The OU Board of Regents immediately went into a closed door meeting Friday morning to discuss ongoing personnel investigations at the university.
While the agenda did not specify, regents are expected to be given updates on the investigations into allegations of sexual assault and misconduct against former OU President David Boren and former OU Vice President Tripp Hall.
Three men came forward with allegations against the men in recent months. Two of them, Jess Eddy and Levi Hilliard, have gone public with their allegations. The third has remained anonymous. All three have given statements to Oklahoma State Bureau of Investigation agents who are investigating the allegations.
The findings of the OSBI investigations will be heard by a multi-county grand jury.
Normally, such an investigation would be overseen by state Attorney General Mike Hunter. However, Hunter chose to recuse himself from the investigation, citing the potential for future conflicts of interest as the state’s chief attorney.
Hunter appointed stories former U.S. Attorney Pat Ryan to be special counsel for the state investigation. Hunter’s office said Ryan will be impartial and does not have a conflict of interest despite attending OU Law School with Boren and worked alongside Boren as editors of the Oklahoma Law Review.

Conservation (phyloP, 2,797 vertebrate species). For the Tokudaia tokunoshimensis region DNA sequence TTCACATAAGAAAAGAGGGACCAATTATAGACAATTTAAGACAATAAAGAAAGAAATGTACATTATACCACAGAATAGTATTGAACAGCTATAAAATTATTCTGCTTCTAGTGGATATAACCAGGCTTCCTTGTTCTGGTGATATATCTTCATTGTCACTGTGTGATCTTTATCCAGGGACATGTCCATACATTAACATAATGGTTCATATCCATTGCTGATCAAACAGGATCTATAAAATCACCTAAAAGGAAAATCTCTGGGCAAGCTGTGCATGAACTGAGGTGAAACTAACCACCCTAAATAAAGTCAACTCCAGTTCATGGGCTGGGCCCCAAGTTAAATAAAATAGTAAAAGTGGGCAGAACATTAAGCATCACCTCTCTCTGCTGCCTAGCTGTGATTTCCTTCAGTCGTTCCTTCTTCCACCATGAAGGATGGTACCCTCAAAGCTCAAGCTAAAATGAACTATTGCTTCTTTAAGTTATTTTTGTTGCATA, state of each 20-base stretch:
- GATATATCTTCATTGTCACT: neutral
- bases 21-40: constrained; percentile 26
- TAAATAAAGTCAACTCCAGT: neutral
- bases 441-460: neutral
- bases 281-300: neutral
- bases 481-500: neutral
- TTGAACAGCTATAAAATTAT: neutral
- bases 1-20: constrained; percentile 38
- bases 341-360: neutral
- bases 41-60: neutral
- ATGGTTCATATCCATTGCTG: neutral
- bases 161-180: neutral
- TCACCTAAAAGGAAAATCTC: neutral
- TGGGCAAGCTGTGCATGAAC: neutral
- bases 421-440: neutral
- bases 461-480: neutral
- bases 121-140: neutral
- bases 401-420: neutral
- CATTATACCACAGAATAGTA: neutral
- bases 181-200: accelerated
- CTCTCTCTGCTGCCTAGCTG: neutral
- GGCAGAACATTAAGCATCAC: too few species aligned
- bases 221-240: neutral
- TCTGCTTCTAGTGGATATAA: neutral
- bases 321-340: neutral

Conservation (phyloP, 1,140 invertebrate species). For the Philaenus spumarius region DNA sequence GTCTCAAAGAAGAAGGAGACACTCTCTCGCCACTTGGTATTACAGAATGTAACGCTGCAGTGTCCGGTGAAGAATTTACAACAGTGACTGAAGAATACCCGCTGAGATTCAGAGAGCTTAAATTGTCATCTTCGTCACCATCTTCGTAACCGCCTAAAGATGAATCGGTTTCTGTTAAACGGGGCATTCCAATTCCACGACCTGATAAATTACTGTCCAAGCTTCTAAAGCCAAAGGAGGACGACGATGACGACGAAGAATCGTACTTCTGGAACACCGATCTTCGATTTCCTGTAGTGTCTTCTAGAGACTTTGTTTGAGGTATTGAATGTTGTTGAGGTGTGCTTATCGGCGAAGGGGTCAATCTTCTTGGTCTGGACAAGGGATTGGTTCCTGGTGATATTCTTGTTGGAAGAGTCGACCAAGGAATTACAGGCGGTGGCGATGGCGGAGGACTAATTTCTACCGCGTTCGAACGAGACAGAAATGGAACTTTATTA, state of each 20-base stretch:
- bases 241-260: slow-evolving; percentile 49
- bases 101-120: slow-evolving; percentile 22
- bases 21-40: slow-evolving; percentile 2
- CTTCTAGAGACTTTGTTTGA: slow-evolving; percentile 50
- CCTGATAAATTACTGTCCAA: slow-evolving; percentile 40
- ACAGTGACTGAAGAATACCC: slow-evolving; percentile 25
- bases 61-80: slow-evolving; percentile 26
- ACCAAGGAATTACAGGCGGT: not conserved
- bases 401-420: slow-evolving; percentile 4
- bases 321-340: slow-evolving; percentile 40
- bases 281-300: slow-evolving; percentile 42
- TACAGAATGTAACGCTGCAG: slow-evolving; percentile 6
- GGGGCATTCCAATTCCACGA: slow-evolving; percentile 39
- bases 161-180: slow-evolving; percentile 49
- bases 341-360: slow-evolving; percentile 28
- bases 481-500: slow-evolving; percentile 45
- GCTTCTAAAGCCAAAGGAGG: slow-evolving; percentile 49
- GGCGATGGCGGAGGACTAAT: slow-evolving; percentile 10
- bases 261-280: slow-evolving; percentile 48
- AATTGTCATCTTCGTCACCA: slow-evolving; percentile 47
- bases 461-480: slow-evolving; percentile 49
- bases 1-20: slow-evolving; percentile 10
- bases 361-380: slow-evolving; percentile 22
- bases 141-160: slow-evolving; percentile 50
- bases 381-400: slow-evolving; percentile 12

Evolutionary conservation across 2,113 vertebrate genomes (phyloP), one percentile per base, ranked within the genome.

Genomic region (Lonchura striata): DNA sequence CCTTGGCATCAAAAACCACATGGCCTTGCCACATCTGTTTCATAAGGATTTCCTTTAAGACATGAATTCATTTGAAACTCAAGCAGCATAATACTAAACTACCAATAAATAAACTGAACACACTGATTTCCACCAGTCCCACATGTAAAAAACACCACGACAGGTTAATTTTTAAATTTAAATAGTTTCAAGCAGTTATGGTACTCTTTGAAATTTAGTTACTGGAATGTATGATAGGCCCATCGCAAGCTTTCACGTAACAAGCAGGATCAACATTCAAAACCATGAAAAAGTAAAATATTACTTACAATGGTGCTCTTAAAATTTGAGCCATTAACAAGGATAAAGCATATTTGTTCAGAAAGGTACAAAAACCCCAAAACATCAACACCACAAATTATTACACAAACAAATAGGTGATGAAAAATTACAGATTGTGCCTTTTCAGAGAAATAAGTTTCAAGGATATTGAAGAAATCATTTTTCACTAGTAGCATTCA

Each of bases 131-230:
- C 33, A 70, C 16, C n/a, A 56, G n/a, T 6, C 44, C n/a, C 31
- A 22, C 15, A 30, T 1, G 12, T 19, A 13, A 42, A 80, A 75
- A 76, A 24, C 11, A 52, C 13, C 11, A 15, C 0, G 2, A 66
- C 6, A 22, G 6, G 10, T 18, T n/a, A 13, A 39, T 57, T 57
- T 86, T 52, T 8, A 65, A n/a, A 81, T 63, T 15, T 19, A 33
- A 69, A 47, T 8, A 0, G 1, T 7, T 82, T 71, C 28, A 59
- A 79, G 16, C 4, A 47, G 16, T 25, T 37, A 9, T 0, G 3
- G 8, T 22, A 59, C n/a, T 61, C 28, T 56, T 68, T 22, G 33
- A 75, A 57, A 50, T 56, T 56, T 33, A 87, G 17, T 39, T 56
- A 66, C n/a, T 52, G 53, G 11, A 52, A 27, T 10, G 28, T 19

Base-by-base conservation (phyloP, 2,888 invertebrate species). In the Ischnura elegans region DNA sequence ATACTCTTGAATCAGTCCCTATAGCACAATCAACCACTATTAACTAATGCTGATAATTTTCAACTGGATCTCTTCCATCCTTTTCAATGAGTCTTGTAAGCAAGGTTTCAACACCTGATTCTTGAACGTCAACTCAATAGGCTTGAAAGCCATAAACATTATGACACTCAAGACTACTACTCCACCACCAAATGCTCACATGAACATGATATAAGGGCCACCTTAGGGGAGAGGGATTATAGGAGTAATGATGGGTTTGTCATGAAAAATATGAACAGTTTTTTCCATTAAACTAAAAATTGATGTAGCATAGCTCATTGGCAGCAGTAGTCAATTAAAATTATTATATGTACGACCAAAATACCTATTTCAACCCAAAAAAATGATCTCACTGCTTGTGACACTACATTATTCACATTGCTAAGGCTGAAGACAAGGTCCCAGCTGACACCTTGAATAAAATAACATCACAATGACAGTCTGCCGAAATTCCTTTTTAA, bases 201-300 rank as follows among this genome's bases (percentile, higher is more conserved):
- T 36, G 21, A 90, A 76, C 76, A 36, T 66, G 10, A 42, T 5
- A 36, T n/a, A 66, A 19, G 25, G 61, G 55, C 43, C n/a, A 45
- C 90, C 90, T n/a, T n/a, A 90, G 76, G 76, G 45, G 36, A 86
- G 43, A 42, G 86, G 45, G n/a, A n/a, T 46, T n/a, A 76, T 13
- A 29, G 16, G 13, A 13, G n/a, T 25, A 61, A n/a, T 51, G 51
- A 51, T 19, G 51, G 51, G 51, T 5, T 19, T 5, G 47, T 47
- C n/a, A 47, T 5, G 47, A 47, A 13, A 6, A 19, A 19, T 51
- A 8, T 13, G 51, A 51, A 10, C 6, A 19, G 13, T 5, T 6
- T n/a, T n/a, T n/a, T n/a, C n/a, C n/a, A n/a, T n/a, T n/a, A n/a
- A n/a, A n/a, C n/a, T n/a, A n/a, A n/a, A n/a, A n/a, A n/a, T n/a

Earlier this month, regents heard the findings of a separate investigation into financial irregularities at OU by the university’s hired law firm, Atlanta-based Jones Day.
“We have said from the beginning when multiple individuals alleged inappropriate conduct that we wanted an independent investigation to provide us the facts,” Board of Regents Chairwoman Leslie Rainbolt-Forbes said after the meeting April 5. “We are satisfied the investigation by Jones Day was thorough, fair, non-biased and objective. This is a serious matter, and we will carefully consider what we learned today, and we will respond in a timely and prompt manner in accordance with the university’s existing policies and procedures.”
Regents are also expected to discuss the creation of a search committee to replace former Dean Suzette Grillot.
Grillot, who is a tenured professor, was fired from her position as dean in January. She said her firing was retaliation for her advocacy for diversity awareness on campus. Grillot is suing the university, claiming she was discriminated.
She thrust herself into the spotlight during a spring meeting on campus with students of color and current OU President Jim Gallogly after several racist incidents on campus ignited outcry and discussion about race and racism on campus.
I'm not going to be as kind as the people that came before me and say in a year from now we're going to ask for your resignation. I'm going to f****ing ask for it now!” Grillot said at that meeting.
Her lawsuit is still pending. The meeting is expected to last anywhere from two to five hours on Friday.